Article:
Agape is a theme of spiritual, Christian love explored by London-based trio Andrew Davie, Kevin Jones and Joey Haynes on their second EP released by Communion Records. Being inextricably linked with Ben Lovett it is unsurprising that Bear’s Den’s sound has a touch of Mumford about it, though that can be said of innumerable bands these days. Bear’s Den are distinguishable by Andrew Davie’s delicate and emotional vocal and their thrumming base drum.
I saw the band last year supporting a rather grumpy Matt Corby at Electric circus in Edinburgh and I must say they were a true joy to see live. They played tracks from their first, eponymous EP, and what really struck me was the DYI ethos of it all. They told of how they recorded their first EP in a tumbledown farmhouse in Wales, and how they hand printed each CD sleeve using a potato stamp of a Bear’s paw. Obviously, I rushed to buy myself one of these handmade gems.
Having seen them live, and having enjoyed their first EP I was waiting in anticipation of their next offering. What they have produced is a beautifully crafted record, full of reflection and devotion. The title track is on the brink of being a breakup song, as Davie sings in the emotional chorus “I’m so scared of loosing you and I don’t know what I can do about it.” The song avoids being melancholy through the cheery banjo, which plays through out and the pulsing base drum that builds to an almost hopeful climax, which reflects the Christian love explored in the lyrics. It is not just a love song, nor a breakup song, rather it is about a love that runs deeper.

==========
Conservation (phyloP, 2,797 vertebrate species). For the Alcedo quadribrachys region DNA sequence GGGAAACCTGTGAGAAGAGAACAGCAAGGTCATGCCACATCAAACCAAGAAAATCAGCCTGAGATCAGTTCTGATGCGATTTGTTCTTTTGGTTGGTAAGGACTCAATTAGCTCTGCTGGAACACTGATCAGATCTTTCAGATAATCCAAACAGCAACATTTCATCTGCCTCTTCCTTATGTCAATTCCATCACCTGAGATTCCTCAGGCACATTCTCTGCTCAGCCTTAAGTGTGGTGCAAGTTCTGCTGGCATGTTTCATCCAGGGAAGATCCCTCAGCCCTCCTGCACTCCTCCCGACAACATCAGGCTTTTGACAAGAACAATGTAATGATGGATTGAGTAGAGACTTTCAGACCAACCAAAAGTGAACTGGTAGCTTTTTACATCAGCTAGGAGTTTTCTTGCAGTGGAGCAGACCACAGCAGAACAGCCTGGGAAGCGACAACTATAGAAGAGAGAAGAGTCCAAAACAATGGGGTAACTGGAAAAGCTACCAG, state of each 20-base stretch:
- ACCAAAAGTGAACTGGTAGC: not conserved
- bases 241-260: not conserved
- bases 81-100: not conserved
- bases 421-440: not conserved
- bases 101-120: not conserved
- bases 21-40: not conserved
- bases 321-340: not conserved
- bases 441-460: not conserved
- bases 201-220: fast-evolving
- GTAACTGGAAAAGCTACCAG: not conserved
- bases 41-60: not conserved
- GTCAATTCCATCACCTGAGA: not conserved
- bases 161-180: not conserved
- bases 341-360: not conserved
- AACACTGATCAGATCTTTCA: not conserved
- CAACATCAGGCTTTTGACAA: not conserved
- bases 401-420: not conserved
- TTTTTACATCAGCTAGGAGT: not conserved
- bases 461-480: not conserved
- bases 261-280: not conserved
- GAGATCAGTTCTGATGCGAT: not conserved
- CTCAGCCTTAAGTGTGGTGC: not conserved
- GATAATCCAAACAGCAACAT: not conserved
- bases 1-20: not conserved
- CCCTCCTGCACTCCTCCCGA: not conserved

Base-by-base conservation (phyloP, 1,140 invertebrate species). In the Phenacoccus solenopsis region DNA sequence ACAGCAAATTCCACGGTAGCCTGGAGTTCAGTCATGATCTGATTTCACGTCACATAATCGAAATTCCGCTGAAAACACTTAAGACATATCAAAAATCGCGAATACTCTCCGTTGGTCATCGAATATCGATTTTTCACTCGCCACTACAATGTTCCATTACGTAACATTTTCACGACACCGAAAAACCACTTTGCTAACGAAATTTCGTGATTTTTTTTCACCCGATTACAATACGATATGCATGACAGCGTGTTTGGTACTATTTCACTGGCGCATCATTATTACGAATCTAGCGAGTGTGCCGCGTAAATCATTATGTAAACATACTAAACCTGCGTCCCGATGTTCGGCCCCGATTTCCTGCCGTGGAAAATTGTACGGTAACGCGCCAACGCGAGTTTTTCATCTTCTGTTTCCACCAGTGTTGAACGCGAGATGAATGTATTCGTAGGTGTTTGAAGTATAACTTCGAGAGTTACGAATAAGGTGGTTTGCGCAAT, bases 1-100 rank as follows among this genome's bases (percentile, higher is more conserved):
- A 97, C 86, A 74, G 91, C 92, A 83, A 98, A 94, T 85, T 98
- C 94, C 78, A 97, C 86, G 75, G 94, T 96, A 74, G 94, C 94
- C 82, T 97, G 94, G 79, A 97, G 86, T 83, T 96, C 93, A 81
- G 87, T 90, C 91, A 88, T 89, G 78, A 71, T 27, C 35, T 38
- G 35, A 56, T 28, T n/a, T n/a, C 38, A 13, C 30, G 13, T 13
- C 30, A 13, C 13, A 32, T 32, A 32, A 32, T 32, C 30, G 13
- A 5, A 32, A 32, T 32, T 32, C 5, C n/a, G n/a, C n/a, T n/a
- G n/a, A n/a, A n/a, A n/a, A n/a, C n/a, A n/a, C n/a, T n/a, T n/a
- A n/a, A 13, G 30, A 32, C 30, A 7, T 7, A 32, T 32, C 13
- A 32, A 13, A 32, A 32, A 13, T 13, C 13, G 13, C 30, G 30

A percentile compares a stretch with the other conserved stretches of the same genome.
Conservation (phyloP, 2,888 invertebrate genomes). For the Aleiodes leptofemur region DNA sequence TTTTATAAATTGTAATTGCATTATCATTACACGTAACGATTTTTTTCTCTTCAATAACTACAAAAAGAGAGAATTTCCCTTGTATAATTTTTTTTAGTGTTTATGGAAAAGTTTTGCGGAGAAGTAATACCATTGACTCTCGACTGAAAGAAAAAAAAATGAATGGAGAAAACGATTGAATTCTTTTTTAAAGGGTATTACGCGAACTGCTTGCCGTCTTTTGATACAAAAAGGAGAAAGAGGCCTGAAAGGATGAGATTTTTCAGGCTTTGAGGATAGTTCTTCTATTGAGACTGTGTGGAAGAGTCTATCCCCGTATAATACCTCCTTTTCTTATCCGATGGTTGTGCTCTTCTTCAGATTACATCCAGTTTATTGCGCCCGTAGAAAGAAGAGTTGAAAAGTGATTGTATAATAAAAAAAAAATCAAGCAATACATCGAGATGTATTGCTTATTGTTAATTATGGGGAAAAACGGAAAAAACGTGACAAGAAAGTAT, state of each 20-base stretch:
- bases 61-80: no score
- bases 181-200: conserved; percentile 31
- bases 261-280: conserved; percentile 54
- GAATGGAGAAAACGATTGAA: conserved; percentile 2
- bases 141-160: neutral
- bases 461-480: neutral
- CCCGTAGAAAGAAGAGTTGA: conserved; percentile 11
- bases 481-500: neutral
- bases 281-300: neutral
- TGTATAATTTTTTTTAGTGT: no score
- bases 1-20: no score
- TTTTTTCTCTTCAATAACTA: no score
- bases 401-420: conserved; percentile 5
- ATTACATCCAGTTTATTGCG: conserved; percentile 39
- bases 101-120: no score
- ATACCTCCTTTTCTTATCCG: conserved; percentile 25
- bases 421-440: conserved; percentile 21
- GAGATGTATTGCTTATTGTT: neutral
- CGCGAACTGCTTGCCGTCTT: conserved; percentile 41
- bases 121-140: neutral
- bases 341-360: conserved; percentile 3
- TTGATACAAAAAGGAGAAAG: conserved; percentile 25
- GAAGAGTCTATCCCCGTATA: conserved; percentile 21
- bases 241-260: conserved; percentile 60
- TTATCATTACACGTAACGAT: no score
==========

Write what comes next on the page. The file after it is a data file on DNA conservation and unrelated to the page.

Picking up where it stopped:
The second track ‘Isaac’ is more gentle, Davie almost speaks the opening lines. Here, the lyrics explore familial love: “I’m going to give all my love to you.” The music is truly lovely, lilting banjo reflecting the tender love expressed in the Chorus. The pulsing base drum returns in ‘Mother’, a track which has some of the weightiness of Laura Marling’s second album, with equally heavy lyrics. Despite its more gentle intro, the subject matter of ‘When you Break’ is equally heavy: “Spoilt selfish little child went out to play out in the wild”. The final track is really lovely, the chorus building with a gentle plead: “please be careful with your love”. This song feels very familiar, this may be because these lyrics have been sung a thousand times before.
The EP presents an exploration of different kinds of love and loss, and in particular, the tensions between familial and romantic love, themes that have been sung about forever, and will continue to be explored as long as we are capable of human emotion. Bear’s Den have created a very promising EP, with interesting and relatable lyrics, accompanied by exciting and emotive instrumentation. To experience their music at its full force though, I would greatly recommend seeing them live. I particularly look forward to hearing what they come up with for their first full length album.
Words: Amelia Steele